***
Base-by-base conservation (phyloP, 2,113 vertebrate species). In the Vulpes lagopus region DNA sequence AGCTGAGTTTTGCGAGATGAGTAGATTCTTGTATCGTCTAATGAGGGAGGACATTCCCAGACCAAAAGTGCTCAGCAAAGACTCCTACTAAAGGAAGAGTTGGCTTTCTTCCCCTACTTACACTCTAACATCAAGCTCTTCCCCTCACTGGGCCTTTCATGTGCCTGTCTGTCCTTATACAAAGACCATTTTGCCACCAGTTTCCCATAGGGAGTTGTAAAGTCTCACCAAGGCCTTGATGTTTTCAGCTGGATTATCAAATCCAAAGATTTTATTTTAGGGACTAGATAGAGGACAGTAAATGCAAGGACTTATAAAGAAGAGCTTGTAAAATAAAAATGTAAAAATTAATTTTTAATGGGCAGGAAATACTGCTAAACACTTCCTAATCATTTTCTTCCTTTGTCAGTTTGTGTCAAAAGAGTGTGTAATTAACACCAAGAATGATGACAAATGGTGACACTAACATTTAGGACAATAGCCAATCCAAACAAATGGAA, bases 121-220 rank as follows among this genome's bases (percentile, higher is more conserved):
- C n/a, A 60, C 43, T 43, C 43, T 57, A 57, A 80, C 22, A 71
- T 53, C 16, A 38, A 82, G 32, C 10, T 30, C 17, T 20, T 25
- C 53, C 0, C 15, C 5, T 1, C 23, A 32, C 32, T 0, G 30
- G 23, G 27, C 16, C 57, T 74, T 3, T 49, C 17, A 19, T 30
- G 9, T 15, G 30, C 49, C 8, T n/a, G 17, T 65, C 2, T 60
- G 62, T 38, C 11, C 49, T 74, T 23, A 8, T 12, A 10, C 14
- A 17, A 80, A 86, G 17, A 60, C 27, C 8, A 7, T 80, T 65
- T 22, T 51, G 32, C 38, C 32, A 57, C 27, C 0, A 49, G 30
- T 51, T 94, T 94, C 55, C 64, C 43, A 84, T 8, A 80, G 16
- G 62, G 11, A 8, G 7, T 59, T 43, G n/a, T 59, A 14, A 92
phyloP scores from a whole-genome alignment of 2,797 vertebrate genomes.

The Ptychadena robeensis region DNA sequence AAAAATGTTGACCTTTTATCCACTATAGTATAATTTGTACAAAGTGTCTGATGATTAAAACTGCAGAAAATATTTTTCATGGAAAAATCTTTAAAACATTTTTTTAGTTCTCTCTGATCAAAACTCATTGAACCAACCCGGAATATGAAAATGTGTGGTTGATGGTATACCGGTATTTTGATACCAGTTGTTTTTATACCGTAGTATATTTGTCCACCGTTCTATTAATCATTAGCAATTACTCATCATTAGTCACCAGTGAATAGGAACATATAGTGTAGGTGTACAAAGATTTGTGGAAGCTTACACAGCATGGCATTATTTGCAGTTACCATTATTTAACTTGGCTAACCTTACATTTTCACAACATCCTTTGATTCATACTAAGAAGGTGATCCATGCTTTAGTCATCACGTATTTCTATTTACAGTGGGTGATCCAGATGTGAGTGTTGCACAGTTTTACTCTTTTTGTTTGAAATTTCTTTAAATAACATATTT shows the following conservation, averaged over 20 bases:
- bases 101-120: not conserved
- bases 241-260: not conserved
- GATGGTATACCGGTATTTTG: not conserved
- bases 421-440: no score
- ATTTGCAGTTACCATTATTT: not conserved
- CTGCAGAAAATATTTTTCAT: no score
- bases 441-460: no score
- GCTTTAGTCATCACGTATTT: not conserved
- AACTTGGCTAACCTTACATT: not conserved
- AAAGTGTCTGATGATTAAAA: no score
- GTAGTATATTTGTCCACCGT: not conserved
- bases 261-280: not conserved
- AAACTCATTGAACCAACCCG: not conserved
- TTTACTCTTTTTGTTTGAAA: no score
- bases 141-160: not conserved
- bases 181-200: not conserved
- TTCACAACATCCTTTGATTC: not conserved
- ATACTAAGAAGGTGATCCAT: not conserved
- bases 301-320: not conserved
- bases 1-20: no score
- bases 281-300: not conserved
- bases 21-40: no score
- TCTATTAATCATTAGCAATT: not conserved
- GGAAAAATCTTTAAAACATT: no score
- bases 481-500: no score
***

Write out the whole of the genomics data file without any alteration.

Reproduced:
Base-by-base conservation (phyloP, 2,113 vertebrate species). In the Vulpes lagopus region DNA sequence AGCTGAGTTTTGCGAGATGAGTAGATTCTTGTATCGTCTAATGAGGGAGGACATTCCCAGACCAAAAGTGCTCAGCAAAGACTCCTACTAAAGGAAGAGTTGGCTTTCTTCCCCTACTTACACTCTAACATCAAGCTCTTCCCCTCACTGGGCCTTTCATGTGCCTGTCTGTCCTTATACAAAGACCATTTTGCCACCAGTTTCCCATAGGGAGTTGTAAAGTCTCACCAAGGCCTTGATGTTTTCAGCTGGATTATCAAATCCAAAGATTTTATTTTAGGGACTAGATAGAGGACAGTAAATGCAAGGACTTATAAAGAAGAGCTTGTAAAATAAAAATGTAAAAATTAATTTTTAATGGGCAGGAAATACTGCTAAACACTTCCTAATCATTTTCTTCCTTTGTCAGTTTGTGTCAAAAGAGTGTGTAATTAACACCAAGAATGATGACAAATGGTGACACTAACATTTAGGACAATAGCCAATCCAAACAAATGGAA, bases 121-220 rank as follows among this genome's bases (percentile, higher is more conserved):
- C n/a, A 60, C 43, T 43, C 43, T 57, A 57, A 80, C 22, A 71
- T 53, C 16, A 38, A 82, G 32, C 10, T 30, C 17, T 20, T 25
- C 53, C 0, C 15, C 5, T 1, C 23, A 32, C 32, T 0, G 30
- G 23, G 27, C 16, C 57, T 74, T 3, T 49, C 17, A 19, T 30
- G 9, T 15, G 30, C 49, C 8, T n/a, G 17, T 65, C 2, T 60
- G 62, T 38, C 11, C 49, T 74, T 23, A 8, T 12, A 10, C 14
- A 17, A 80, A 86, G 17, A 60, C 27, C 8, A 7, T 80, T 65
- T 22, T 51, G 32, C 38, C 32, A 57, C 27, C 0, A 49, G 30
- T 51, T 94, T 94, C 55, C 64, C 43, A 84, T 8, A 80, G 16
- G 62, G 11, A 8, G 7, T 59, T 43, G n/a, T 59, A 14, A 92
phyloP scores from a whole-genome alignment of 2,797 vertebrate genomes.

The Ptychadena robeensis region DNA sequence AAAAATGTTGACCTTTTATCCACTATAGTATAATTTGTACAAAGTGTCTGATGATTAAAACTGCAGAAAATATTTTTCATGGAAAAATCTTTAAAACATTTTTTTAGTTCTCTCTGATCAAAACTCATTGAACCAACCCGGAATATGAAAATGTGTGGTTGATGGTATACCGGTATTTTGATACCAGTTGTTTTTATACCGTAGTATATTTGTCCACCGTTCTATTAATCATTAGCAATTACTCATCATTAGTCACCAGTGAATAGGAACATATAGTGTAGGTGTACAAAGATTTGTGGAAGCTTACACAGCATGGCATTATTTGCAGTTACCATTATTTAACTTGGCTAACCTTACATTTTCACAACATCCTTTGATTCATACTAAGAAGGTGATCCATGCTTTAGTCATCACGTATTTCTATTTACAGTGGGTGATCCAGATGTGAGTGTTGCACAGTTTTACTCTTTTTGTTTGAAATTTCTTTAAATAACATATTT shows the following conservation, averaged over 20 bases:
- bases 101-120: not conserved
- bases 241-260: not conserved
- GATGGTATACCGGTATTTTG: not conserved
- bases 421-440: no score
- ATTTGCAGTTACCATTATTT: not conserved
- CTGCAGAAAATATTTTTCAT: no score
- bases 441-460: no score
- GCTTTAGTCATCACGTATTT: not conserved
- AACTTGGCTAACCTTACATT: not conserved
- AAAGTGTCTGATGATTAAAA: no score
- GTAGTATATTTGTCCACCGT: not conserved
- bases 261-280: not conserved
- AAACTCATTGAACCAACCCG: not conserved
- TTTACTCTTTTTGTTTGAAA: no score
- bases 141-160: not conserved
- bases 181-200: not conserved
- TTCACAACATCCTTTGATTC: not conserved
- ATACTAAGAAGGTGATCCAT: not conserved
- bases 301-320: not conserved
- bases 1-20: no score
- bases 281-300: not conserved
- bases 21-40: no score
- TCTATTAATCATTAGCAATT: not conserved
- GGAAAAATCTTTAAAACATT: no score
- bases 481-500: no score